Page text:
Canterbury farmer reaps rewards of investment in dairy genetics


Four of Julie Bradshaw's cows have been selected for LIC's breeding programme.

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Four of Julie Bradshaw’s cows have been selected for LIC’s breeding programme.

As a growing number of dairy farmers turn to DNA testing to improve their herds, Canterbury’s Julie Bradshaw is already reaping the rewards of her investment.

Cow numbers have come under pressure in recent years as a result of tighter regulations and a cultural shift by farmers towards being environmentally sustainable.

As a result, more farmers are using genetics and DNA testing to breed better cows, rather than build bigger herds.

Bradshaw was an early adopter of the technology and has already made significant improvements to her herd.

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It now sits in the top 5% of Canterbury herds for production worth (an estimate of a cow’s lifetime milk production ability) and breeding worth (the index used to rank cows and bulls on their expected ability to breed profitable, efficient offspring).

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LIC has played an important role in New Zealand Dairy farming since 1909, generating more profitable dairy cows to drive the dairy industry forward.

On a national level, the herd is just outside the top 5% and Bradshaw said the numbers proved her investment in genetics had helped ensure she had the best cows.

Next mating season, four of her cows will be mated to bulls specifically selected by livestock genetics company LIC as part of its breeding programme.

The cows were chosen based on their DNA profiles, with LIC looking at their mothers and analyzing their production during the selection process.

The bulls will be selected for genetic traits which will complement the cows’, with the aim being to improve the overall genetic profile of the herd.

“Once they have calved, if it is a bull calf then they will genetically test it to determine if it meets the criteria for LIC’s breeding programme,” the Fernside farmer said.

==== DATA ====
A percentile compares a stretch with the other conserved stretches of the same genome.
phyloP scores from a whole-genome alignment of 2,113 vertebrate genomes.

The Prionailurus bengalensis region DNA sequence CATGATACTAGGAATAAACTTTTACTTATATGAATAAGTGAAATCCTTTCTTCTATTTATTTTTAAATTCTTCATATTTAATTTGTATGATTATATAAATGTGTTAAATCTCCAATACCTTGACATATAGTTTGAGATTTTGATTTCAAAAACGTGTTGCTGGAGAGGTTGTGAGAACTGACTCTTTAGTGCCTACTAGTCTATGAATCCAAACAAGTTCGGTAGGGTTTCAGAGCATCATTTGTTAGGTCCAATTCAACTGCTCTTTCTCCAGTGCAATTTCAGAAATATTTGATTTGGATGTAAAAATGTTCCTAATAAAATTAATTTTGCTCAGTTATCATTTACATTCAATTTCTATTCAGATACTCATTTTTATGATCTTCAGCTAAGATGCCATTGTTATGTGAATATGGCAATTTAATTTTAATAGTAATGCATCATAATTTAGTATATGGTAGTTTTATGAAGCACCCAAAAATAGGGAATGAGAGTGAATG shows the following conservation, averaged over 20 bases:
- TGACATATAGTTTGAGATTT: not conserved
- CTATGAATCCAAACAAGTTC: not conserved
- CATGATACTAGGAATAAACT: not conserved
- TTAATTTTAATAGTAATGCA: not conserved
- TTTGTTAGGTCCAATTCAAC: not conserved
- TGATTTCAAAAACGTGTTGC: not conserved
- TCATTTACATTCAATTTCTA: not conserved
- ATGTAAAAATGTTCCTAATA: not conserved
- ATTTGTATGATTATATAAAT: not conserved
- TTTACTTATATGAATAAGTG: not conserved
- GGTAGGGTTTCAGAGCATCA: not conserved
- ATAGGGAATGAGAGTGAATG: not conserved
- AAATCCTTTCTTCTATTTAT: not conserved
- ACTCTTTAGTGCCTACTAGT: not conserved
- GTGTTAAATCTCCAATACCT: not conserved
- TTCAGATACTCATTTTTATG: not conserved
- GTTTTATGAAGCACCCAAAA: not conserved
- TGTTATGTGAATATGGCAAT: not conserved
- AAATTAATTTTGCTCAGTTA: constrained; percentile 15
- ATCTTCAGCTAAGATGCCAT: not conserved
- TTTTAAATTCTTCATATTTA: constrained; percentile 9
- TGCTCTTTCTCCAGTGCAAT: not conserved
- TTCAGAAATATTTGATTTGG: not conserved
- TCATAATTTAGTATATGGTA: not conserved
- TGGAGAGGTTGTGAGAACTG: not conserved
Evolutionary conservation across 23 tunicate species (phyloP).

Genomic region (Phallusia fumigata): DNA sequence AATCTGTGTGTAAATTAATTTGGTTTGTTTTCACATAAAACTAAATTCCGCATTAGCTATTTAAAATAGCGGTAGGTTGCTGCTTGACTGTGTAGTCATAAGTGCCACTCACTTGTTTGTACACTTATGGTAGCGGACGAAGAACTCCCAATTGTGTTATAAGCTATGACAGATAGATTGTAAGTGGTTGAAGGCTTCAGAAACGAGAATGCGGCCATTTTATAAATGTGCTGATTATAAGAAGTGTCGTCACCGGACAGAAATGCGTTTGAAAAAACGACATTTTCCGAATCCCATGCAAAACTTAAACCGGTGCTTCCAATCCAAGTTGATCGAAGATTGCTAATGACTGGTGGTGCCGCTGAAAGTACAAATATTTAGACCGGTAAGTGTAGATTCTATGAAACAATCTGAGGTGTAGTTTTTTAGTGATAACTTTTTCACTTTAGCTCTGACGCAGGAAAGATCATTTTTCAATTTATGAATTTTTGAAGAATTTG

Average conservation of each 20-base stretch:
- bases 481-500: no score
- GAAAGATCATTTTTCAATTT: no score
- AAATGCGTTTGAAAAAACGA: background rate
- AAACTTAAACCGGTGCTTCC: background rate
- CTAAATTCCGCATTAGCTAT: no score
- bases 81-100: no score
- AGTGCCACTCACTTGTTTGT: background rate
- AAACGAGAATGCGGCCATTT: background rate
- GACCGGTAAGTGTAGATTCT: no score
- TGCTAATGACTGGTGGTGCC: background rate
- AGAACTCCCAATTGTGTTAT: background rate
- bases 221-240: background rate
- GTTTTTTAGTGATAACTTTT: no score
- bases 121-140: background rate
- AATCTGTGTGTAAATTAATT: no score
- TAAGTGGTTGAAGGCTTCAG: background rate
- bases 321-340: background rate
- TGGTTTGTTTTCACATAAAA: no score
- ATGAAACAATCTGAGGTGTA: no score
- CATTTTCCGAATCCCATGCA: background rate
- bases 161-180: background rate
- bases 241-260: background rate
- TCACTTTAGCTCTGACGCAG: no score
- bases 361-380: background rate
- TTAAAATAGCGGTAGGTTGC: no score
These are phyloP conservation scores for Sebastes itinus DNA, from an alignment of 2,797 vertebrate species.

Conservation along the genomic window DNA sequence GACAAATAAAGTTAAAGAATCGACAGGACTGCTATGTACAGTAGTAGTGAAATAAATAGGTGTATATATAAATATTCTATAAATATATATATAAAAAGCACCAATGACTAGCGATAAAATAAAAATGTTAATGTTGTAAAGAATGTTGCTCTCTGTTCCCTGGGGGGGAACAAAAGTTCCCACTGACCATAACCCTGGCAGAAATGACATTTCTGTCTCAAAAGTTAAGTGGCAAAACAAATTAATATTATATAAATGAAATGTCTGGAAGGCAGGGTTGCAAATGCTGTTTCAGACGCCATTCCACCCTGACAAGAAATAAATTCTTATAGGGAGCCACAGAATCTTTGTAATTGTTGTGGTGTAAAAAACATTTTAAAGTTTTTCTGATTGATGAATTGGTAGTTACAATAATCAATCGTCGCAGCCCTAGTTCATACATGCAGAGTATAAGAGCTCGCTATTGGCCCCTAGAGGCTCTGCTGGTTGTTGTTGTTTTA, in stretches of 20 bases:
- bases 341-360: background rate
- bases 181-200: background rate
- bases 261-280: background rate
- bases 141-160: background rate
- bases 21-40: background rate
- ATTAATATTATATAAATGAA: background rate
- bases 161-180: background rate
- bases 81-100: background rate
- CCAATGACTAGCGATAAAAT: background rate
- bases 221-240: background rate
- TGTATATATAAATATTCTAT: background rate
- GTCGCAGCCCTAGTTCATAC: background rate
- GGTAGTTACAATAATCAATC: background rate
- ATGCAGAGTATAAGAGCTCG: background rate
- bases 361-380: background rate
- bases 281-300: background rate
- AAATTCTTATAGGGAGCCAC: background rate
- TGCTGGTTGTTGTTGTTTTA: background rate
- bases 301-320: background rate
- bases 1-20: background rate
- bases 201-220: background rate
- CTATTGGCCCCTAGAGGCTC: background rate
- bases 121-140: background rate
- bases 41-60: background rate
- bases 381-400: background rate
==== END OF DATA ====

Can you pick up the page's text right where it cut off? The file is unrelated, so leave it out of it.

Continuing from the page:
“DNA testing the calves shows which genes it has inherited from its parents, and then they can analyze how well it will perform in the future.”

In the 20 years since Bradshaw first became interested in genetics, technology has become far more precise, and the improvements are providing economic benefits, she said.

“DNA testing is a vital part of our farming operation now, and I am glad we started when we did because it has enabled us to have the best herd we can, which is based on science and facts.

“With possible reductions in animal numbers in the future, you want to be as accurate as possible. We have all our DNA data for the herd, and it really is the best it has ever been.”

While farmers did their best to record accurate calving data, the stress of the calving period meant records were never perfect, Bradshaw said.

“If you are relying on your own calving records, they are generally only about 65% to 70% accurate compared to DNA testing.

“If you use your own records, you are keeping animals that you think are going to be great, when you haven’t got the animal you think you have in terms of its value to the herd.”

DNA testing could eliminate those mistakes and help farmers avoid spending time and money on a calf that wasn’t going to be a good producer when it joined the milking herd.

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